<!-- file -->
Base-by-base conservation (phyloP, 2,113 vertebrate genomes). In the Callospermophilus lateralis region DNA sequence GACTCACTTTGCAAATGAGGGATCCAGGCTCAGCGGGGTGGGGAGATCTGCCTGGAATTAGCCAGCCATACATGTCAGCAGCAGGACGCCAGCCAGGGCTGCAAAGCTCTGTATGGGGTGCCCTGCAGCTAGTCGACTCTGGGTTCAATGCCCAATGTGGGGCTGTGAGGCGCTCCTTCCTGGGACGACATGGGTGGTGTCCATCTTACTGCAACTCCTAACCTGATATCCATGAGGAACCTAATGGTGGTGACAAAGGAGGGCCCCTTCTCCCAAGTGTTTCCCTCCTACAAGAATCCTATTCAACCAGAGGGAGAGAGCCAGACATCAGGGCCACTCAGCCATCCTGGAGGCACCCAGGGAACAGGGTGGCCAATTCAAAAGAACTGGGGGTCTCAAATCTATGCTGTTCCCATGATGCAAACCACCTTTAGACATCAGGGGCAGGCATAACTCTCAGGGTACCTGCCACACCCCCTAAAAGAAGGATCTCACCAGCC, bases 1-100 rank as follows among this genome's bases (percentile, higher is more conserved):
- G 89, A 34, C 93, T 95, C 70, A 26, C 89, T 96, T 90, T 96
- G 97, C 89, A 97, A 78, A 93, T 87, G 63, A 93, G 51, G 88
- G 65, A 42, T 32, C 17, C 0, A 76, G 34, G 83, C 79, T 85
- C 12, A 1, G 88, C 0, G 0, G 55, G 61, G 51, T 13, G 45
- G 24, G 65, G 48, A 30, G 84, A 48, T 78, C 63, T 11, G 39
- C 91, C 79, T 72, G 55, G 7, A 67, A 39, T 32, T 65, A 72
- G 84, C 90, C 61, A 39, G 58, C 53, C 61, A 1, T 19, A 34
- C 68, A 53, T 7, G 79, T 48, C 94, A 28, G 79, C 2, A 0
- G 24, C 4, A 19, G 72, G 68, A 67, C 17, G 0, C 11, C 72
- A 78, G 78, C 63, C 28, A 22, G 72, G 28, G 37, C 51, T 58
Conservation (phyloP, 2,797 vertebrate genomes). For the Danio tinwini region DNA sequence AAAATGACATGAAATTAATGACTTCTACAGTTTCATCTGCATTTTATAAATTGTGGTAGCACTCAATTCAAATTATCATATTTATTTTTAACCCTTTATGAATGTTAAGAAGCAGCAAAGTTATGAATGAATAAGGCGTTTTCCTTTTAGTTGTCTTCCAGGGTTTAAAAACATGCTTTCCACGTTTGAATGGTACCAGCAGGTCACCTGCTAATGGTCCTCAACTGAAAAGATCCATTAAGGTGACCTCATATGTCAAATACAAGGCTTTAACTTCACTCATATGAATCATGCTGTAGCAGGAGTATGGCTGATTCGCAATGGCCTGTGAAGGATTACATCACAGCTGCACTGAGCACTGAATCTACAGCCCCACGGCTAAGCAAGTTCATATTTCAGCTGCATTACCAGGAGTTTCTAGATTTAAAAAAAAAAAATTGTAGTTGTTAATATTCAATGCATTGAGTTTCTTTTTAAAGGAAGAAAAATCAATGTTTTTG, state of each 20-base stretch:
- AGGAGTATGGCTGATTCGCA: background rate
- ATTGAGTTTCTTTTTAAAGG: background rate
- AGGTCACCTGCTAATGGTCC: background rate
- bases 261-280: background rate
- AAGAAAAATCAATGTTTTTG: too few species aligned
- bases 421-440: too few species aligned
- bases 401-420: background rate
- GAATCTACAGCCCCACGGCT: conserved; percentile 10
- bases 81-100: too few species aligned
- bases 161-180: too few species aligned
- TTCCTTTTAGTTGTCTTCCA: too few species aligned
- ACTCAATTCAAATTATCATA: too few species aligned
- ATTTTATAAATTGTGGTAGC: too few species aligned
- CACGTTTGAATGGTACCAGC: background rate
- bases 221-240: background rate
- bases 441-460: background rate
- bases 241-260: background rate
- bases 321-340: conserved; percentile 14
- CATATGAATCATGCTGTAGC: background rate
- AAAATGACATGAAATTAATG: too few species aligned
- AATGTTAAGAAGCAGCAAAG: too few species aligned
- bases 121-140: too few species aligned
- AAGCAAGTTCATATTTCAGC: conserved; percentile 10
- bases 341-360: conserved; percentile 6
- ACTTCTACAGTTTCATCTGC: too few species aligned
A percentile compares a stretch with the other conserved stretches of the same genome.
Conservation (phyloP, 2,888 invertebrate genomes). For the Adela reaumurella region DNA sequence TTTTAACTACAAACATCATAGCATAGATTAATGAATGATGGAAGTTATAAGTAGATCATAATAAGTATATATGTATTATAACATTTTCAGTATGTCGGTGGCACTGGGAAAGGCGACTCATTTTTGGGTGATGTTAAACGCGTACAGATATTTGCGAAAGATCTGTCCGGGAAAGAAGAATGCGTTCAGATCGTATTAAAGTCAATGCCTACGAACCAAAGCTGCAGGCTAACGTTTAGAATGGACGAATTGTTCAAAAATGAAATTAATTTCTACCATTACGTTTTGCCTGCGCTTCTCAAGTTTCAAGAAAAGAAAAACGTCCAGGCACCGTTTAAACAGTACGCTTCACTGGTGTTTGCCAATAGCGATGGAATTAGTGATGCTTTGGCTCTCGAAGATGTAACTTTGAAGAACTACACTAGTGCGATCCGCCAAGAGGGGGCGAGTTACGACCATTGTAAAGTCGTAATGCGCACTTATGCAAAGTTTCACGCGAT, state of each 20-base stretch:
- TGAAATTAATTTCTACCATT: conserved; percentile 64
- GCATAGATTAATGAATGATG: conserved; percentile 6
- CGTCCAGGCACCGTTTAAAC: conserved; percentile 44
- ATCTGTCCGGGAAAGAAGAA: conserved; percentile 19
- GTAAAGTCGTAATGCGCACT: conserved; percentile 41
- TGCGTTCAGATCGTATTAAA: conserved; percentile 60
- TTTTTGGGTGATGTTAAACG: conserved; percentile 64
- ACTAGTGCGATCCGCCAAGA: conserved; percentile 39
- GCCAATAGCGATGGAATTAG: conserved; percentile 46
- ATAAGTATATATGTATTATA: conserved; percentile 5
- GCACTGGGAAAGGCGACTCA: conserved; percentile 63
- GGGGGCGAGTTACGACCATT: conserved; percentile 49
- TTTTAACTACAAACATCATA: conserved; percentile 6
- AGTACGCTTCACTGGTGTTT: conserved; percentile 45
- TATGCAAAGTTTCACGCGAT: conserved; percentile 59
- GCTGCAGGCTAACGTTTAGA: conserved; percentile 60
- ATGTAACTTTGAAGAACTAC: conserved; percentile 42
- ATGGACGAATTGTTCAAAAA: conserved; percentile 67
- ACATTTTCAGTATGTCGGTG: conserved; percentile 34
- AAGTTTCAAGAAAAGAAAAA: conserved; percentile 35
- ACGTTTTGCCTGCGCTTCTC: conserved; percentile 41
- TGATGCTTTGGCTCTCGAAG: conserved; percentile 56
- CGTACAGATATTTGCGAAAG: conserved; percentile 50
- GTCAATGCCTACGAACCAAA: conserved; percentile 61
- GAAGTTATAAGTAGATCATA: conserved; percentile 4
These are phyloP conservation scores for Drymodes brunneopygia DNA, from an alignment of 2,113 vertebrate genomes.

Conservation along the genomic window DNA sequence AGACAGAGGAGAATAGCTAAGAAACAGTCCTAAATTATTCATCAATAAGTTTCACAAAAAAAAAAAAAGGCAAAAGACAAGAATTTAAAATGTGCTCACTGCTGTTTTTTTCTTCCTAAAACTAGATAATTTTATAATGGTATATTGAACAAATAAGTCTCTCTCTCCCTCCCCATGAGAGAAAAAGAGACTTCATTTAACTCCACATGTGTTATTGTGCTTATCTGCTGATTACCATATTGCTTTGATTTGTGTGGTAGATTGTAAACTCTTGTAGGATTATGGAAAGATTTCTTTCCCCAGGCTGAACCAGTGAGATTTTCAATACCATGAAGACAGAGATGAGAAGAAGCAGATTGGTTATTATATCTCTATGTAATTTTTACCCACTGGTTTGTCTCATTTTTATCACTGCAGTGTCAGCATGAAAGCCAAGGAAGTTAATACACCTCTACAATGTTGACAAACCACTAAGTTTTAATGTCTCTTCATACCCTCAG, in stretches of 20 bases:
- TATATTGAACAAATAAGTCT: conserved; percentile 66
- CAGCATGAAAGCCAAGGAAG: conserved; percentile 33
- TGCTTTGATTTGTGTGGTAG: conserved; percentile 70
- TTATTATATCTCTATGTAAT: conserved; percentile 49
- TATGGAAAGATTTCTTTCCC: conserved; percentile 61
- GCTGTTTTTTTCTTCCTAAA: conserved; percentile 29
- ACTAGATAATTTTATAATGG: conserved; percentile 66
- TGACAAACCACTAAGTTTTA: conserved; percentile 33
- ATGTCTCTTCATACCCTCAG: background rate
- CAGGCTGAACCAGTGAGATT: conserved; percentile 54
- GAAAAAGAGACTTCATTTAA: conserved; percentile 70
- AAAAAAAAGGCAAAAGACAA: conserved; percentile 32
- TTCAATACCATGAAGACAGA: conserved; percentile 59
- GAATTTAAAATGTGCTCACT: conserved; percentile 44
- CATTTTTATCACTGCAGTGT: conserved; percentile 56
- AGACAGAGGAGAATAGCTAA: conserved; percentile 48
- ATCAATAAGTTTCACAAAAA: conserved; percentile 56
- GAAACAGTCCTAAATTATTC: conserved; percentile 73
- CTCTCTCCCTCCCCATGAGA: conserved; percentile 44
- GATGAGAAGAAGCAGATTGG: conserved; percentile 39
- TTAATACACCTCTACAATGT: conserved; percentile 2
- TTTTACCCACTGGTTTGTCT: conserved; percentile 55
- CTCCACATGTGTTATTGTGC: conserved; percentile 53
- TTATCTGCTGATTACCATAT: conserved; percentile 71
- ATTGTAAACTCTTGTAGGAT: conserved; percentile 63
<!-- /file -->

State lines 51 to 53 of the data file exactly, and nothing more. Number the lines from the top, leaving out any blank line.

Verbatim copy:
- GGGGGCGAGTTACGACCATT: conserved; percentile 49
- TTTTAACTACAAACATCATA: conserved; percentile 6
- AGTACGCTTCACTGGTGTTT: conserved; percentile 45